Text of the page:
Gardening is not limited to a large back yard, well fenced that receive nine or more hours of sunshine daily. A patio, balcony, a window or even a deck can be a great location for gardening whether living in an apartment in the city or share a home in the suburbs. Once your chosen area receives six or more hours of sunshine, the only things needed would be a few containers to be able to grow veggies and small fruits like strawberries or even tomatoes. Gardening can be fun and easy and container gardens are very simple and low maintenance. Some benefits may include little or no weeding and having no plant pests, however, to prevent plants from drying out, more watering may be required.
Vegetables such as peppers, lettuce, tomatoes, and dwarf beans can be grown in a container. With adequate depth you may even be able to produce root crops like radishes, potatoes and carrots. Add a trellis to your container and you can plant cucumbers and vining spinach. You can have year-round produce without leaving your home by starting a container garden.
Almost like living in the country, city gardeners or those are desiring to start a garden can enjoy the possibility of doing at your current residence until you are able to transition to country location. In addition to gardening by a window; you can practically have a wide range of produce in your home with the aid of a grow light reflecting on a living wall. This can be accomplished by using a multiple clots shoe rack, which can be purchased at Walmart, which is very cost effective. Fill slots with soil and plant herbs, strawberries, and shallow root greens live lettuce among others. There are many ways you can garden at home; however, there are some points to consider.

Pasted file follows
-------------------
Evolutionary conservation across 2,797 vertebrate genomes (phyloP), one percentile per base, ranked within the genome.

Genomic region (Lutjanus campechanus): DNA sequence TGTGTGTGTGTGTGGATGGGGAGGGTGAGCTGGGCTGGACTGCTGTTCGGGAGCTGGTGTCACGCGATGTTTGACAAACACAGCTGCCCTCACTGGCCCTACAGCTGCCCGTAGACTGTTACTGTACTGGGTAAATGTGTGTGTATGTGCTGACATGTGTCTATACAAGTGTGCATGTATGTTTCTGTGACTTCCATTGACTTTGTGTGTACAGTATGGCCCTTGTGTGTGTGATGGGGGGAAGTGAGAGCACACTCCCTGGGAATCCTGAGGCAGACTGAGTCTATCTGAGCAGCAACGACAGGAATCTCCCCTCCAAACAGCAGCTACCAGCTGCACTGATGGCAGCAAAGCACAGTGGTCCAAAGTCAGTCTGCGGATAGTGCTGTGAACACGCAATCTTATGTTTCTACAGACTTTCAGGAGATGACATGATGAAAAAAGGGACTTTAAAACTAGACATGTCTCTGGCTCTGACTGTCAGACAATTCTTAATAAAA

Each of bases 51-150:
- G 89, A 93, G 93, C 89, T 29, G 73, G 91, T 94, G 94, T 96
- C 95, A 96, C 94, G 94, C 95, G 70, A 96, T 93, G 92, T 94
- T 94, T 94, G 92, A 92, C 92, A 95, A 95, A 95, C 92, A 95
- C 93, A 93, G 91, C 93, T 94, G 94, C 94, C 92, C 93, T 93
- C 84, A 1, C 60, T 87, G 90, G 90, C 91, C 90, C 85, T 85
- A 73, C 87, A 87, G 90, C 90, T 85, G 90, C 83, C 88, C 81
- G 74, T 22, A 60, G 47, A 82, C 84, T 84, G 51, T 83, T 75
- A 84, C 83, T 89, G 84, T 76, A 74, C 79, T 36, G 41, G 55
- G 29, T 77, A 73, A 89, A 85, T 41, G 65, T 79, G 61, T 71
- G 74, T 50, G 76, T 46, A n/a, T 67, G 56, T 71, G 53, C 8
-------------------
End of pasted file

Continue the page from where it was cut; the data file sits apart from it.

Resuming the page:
Whether you are renting an apartment, condo or have a Homeowners Association (HOA), there are some steps to be taken, as there may be some restrictions to having a garden. Therefore, before starting your garden, you may need to contact your landlord or community extension office to verify if it is ok to start your garden. HOA’s set rules and regulations for those living in deed restricted neighborhoods and you can find out if you are in such an area by looking at your lease or mortgage agreements as well as to verify gardening limitations or if it is prohibited all together.
While some HOA’s prohibit planting all together, there are others that allow the dweller to make minor improvements to the land scape. So instead of planting a flowering edge, consider blueberries, raspberries and small fruit trees that would fit into the already planted areas. If you are planning to make additions to the present landscape consider tomatoes instead of roses or edible flowers such as Marigold, Nasturtiums, Chamomile or even Lavender. These would be a great addition to already present landscape.
Additionally, after you have developed a love for gardening as we have and are not satisfied in growing a small amount of produce, and are planning on relocating to a more desirable area with a little more space. Here are a few things to consider when choosing an area to relocate. Be sure to identify if there are any restrictions to growing in the desired neighborhood as well as area zoning. Different areas are zone specific and R1 zoning have little or no restrictions as these are zoned for cattle and rural agriculture.